McIlroy's dual money titles illustrate World Tour


Once upon a time, in a land not so far away once private jets became routinely available, there was a golfing king earning a princely sum for playing the game. But he wanted more.

King Norman was his name and he had an idea.

Rather than the game’s royalty competing against the proletariat in their native lands, each of these kings would compete in smaller, elite fields against only themselves. There would be greater riches at stake for fewer players, keeping the kings fat and happy with their increasing opulence while also serving the desires of the townsfolk who enjoyed watching the kings more than the others.

It was the ultimate win-win scenario underlying a rich-get-richer philosophy.

Not for the governors of golf, though. These commissioners and chief executives saw their vision of the game being challenged and so they stormed the castle in an attempt to halt such proceedings. And it worked. By threatening membership status of the kings, they quashed King Norman’s formation of a World Tour, keeping the status quo intact.

Well, sort of.

Video: Is McIlroy winning Race to Dubai bad for Euro Tour?

Not long afterward, the commissioners and chief executives began understanding the need to bring the game’s elite together more often – but under their rules, not somebody else’s. And so the World Golf Championships were implemented, a way for the best of the best to compete against each other for greater riches. It was essentially King Norman’s idea without King Norman’s stamp of approval.

Since then, the game has gradually grown on the highest level to become a genuine World Tour, if not officially in name, then certainly in its ideology.

Major championships and WGC events are all co-sanctioned, meaning players can increase status on any major tour by faring well in these tournaments. Many of the world’s best – the kings of the game – are now members of various tours, globetrotting and pond-hopping with ease throughout the year.

Tiger Woods was never an official member of the European Tour, but earned enough money to have topped its Order of Merit on six separate occasions. Last year, Luke Donald became the first player to officially win both money titles, thanks to finishes of first, second, fourth, sixth and eighth in tournaments that were co-sanctioned by the PGA and Euro circuits.

Perhaps the greatest proof of a unified tour, though, occurred this season, as a player barely old enough to swing a club when Greg Norman’s idea was first hatched has followed Donald as the second consecutive winner of both major money titles, accomplishing the feat in his own unique way.

By all accounts, Rory McIlroy enjoyed a magnificent PGA Tour campaign. He won four titles, including the PGA Championship, Stateside – more than any other player – and finished in the top 10 in 10 of the 15 events he played in this country, all of which makes him the odds-on favorite to capture Player of the Year honors.

His record in all other parts of the world this year isn’t quite so exceptional. In seven European Tour starts outside of the United States – and yes, if that sounds like a surprisingly small number, you’re right – he owns two runner-up results and three other top-10s. Nothing to sneeze at until you consider what he’s already wrought on that tour.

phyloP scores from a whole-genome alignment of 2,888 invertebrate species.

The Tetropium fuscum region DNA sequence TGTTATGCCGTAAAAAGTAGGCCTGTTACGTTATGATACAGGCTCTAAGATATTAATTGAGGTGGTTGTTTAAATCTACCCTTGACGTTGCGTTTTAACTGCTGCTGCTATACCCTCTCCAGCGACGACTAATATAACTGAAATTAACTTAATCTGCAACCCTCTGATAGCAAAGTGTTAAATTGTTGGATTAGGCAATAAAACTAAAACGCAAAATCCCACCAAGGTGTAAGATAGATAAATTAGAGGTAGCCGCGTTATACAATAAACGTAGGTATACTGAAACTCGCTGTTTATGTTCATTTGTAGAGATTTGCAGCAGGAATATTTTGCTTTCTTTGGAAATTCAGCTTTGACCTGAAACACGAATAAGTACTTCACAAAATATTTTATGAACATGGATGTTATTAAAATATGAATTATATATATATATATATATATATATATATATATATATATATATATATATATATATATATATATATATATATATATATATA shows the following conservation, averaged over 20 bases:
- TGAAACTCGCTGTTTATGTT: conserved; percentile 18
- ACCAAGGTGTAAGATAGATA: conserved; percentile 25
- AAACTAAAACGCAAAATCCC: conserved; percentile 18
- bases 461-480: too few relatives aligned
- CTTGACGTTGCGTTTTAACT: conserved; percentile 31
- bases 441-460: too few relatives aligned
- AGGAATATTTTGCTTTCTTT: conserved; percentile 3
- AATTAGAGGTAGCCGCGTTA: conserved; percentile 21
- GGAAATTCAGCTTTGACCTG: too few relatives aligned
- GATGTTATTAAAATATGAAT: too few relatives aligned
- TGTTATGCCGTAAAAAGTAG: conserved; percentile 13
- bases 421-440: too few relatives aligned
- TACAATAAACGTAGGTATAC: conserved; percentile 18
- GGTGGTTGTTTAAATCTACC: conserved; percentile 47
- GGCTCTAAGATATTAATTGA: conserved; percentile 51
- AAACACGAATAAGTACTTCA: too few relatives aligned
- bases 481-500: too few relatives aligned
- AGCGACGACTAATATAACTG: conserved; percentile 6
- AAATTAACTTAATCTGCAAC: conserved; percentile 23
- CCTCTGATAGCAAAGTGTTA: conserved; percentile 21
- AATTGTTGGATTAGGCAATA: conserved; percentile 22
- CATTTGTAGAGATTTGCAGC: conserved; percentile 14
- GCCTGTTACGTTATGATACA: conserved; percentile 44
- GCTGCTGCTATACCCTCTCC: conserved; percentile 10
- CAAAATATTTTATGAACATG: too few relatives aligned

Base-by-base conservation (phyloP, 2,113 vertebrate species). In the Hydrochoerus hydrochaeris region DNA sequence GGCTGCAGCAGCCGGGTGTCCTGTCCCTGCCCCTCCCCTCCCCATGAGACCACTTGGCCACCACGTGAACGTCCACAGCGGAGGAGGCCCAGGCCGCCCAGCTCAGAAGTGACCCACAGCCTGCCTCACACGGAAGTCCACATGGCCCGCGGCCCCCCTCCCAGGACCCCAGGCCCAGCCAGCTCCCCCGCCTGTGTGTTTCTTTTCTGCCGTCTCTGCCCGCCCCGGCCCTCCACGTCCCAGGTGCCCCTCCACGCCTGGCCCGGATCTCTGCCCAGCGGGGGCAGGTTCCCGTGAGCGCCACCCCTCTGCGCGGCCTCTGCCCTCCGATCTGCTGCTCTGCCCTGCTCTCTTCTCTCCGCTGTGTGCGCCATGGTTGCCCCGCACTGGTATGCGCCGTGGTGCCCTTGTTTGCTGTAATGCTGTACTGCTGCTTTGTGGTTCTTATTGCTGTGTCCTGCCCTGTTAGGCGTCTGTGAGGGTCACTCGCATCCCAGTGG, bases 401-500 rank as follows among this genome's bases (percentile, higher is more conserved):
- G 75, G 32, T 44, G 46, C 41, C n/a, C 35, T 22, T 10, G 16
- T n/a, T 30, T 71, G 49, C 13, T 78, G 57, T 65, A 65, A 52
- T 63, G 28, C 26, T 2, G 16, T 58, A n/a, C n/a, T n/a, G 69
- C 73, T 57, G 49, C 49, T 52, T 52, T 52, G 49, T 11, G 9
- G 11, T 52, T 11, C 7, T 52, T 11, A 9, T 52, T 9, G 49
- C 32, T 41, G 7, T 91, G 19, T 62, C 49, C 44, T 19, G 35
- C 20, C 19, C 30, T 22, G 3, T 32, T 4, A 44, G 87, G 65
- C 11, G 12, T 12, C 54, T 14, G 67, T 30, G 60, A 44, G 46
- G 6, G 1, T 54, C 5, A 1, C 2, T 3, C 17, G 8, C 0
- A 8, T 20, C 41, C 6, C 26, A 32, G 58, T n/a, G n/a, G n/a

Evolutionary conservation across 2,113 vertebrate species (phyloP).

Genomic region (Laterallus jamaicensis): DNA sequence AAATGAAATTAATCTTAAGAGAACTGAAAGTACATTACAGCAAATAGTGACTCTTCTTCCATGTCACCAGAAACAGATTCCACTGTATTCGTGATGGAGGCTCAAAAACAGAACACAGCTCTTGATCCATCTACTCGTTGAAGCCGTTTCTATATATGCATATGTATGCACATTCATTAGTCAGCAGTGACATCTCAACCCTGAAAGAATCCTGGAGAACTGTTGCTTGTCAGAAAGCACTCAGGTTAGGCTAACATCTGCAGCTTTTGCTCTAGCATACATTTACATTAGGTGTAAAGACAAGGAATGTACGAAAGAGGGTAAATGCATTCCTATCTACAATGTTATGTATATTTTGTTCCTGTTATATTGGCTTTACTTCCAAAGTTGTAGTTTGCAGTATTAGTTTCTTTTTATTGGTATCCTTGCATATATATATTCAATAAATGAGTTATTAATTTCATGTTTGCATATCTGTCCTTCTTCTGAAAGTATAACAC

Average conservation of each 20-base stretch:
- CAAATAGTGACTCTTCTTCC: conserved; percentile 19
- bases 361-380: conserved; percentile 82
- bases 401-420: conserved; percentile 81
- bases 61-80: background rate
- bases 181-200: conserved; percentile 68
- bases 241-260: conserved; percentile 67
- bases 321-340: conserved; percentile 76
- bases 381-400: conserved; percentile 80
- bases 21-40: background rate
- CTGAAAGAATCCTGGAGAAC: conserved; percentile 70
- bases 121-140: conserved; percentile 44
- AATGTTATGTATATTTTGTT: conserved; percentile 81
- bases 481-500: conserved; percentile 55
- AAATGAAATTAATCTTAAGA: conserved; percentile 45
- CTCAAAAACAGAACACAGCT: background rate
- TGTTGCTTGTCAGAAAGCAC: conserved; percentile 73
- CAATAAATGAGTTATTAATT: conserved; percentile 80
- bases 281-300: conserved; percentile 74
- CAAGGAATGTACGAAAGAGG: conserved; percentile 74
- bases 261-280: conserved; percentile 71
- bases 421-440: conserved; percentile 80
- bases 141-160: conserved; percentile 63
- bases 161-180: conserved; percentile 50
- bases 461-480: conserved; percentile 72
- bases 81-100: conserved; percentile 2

With two events left on his schedule, McIlroy has already clinched the European money title. He’s done so without ever winning a single tournament that was endemic to the circuit, which sounds like an answer to the riddle: How can a golfer win despite never winning?

If that’s not enough, had McIlroy been an official member of either the Asian Tour or Sunshine Tour, he would have clinched those money titles, too.

Much like consternation over the trials and tribulations of the Official World Golf Ranking, there’s no one to blame here. It’s simple math. Nobody awarded the 23-year-old such lofty honors because they like his smile or they’re trying to woo him to a certain equipment manufacturer. He achieved them because when the numbers were tallied, his name stood above all others.

“Winning a second major already made it a fabulous season,” McIlroy said recently, “but then to follow Luke Donald in becoming No. 1 in both Europe and the States is the icing on the cake after a fabulous season. I set myself a number of ambitious goals at the start of the year, and to have ticked so many of the boxes feels great.” 

Call him a paper champion and you’ll be correct – at least in the rationale that money is printed on paper. It will be interesting to see whether McIlroy’s peers agree with the statistical assertion that he is Europe’s best player this year. Branden Grace won four events unique to that tour, which in every conceivable way should trump a single victory on the remote shores of South Carolina.

The real message here, though, is that the game’s highest level has made the gradual yet swift transition to being an inclusive World Tour, with players able to attain certain honors and status thousands of miles from their home tour.

This shouldn’t be perceived as news, but the process in which Rory blitzed through the U.S. and therefore bullied his way to the top of the European standings may serve as the latest and greatest proof that an idea spawned once upon a time has come to fruition.

And for the newly crowned King McIlroy, it has a very happy ending.